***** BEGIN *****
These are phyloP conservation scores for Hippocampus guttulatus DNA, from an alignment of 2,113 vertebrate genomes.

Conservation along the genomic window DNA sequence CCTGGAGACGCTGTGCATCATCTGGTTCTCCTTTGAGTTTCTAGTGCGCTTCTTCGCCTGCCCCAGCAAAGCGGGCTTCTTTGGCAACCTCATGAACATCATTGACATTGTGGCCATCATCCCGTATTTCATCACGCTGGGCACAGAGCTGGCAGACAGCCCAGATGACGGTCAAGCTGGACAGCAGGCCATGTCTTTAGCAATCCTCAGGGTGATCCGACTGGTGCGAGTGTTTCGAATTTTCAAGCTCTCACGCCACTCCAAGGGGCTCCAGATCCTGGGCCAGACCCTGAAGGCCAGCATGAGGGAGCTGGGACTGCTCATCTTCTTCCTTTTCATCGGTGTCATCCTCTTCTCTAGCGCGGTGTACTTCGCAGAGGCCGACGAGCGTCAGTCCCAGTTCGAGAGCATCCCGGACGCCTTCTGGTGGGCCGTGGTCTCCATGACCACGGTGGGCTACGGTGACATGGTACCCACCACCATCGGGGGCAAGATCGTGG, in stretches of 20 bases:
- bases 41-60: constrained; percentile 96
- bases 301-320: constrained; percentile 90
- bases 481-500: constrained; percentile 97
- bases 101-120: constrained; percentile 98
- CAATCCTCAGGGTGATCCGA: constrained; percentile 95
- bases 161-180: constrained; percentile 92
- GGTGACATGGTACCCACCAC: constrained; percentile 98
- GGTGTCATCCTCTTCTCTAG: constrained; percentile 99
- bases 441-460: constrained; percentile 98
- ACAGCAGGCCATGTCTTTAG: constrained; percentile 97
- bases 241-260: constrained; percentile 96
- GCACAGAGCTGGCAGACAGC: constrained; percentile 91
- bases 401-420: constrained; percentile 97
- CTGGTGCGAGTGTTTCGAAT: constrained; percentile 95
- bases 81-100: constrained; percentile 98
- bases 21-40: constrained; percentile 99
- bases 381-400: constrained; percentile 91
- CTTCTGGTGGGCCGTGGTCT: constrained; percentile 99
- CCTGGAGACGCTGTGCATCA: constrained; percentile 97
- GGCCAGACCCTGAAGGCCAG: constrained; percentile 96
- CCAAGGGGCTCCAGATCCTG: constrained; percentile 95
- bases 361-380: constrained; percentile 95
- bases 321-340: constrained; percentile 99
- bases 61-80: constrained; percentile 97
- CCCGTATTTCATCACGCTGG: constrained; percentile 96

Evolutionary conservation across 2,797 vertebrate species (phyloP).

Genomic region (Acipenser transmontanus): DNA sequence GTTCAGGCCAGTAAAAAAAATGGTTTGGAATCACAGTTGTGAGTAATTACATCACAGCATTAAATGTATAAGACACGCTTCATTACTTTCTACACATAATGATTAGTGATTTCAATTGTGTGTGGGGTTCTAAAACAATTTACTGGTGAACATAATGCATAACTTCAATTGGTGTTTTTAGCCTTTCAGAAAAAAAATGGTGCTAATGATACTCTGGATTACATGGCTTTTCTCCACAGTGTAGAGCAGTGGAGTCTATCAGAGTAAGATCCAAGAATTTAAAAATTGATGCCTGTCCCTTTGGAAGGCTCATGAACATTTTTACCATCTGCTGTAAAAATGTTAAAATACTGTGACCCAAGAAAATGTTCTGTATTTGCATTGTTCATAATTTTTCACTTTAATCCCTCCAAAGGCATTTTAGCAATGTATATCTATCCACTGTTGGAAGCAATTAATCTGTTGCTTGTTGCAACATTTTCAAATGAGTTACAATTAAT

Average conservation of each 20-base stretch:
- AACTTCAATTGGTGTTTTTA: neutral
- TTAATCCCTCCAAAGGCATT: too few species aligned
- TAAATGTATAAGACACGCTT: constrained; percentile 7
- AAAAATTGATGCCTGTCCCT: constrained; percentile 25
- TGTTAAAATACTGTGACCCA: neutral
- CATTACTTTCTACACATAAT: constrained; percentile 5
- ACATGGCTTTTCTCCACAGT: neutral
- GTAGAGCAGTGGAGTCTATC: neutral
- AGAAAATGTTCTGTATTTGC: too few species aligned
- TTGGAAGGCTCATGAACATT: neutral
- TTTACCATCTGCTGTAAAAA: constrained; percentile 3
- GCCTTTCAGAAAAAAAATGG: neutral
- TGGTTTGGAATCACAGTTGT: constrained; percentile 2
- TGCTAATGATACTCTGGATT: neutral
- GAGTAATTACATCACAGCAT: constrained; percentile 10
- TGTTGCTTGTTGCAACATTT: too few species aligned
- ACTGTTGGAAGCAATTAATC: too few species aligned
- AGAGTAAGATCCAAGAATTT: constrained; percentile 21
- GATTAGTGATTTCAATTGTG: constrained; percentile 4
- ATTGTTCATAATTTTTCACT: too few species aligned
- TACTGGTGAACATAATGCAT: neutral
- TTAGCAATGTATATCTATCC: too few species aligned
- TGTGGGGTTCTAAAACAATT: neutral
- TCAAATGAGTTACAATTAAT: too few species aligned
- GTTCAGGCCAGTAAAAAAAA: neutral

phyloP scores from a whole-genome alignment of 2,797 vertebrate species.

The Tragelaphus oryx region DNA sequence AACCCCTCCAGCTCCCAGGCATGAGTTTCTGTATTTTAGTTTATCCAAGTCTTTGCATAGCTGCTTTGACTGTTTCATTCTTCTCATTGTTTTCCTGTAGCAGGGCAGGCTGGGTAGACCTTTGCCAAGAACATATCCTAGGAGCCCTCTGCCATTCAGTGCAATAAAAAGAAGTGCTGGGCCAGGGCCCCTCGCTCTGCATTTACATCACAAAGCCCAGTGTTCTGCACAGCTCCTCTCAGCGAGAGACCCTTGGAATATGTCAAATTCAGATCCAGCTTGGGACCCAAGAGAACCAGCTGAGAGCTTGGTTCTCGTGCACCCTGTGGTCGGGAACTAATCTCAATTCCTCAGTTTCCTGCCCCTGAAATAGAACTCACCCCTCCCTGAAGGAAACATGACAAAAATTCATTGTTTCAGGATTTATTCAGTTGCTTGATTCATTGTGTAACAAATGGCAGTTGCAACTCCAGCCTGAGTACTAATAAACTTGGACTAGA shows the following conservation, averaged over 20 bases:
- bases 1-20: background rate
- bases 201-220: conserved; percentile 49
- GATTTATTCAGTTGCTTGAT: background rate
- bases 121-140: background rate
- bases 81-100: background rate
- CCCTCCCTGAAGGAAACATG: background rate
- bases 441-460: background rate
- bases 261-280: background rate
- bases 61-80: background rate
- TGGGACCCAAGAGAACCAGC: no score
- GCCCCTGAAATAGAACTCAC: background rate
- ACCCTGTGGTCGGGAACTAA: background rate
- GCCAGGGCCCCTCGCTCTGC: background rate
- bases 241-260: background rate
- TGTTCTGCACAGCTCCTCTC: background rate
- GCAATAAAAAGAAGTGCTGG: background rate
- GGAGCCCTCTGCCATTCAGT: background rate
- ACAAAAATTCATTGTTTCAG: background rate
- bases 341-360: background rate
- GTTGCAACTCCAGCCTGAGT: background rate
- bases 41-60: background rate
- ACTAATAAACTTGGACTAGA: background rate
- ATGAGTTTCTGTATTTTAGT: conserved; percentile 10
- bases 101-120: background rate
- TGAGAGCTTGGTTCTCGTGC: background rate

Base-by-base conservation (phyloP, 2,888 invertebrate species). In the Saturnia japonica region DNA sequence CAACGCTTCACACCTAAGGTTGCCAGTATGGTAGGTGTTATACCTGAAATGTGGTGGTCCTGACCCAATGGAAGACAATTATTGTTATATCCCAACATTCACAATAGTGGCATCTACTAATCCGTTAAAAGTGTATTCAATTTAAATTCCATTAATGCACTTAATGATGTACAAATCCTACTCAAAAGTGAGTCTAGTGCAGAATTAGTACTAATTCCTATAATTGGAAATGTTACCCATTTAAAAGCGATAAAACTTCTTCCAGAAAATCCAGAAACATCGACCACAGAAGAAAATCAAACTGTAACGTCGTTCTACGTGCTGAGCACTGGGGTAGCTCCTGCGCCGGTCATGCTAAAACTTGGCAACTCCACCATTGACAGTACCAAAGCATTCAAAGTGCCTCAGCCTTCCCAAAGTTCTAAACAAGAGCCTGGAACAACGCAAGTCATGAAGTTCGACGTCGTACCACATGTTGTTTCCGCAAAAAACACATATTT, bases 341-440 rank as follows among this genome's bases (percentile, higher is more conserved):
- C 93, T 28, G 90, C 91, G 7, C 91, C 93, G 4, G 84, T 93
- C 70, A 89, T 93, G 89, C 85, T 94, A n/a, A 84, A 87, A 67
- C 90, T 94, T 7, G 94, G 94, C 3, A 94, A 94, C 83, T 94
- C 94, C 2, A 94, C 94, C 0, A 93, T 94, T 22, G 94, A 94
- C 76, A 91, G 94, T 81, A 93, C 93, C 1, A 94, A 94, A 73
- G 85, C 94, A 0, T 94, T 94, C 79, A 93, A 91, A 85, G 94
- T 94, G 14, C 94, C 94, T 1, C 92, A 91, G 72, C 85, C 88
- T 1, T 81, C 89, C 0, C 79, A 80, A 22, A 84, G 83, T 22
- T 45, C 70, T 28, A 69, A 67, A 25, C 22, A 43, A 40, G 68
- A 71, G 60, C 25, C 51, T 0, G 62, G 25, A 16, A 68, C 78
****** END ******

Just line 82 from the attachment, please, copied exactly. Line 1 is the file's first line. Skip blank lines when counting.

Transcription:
- TGAGAGCTTGGTTCTCGTGC: background rate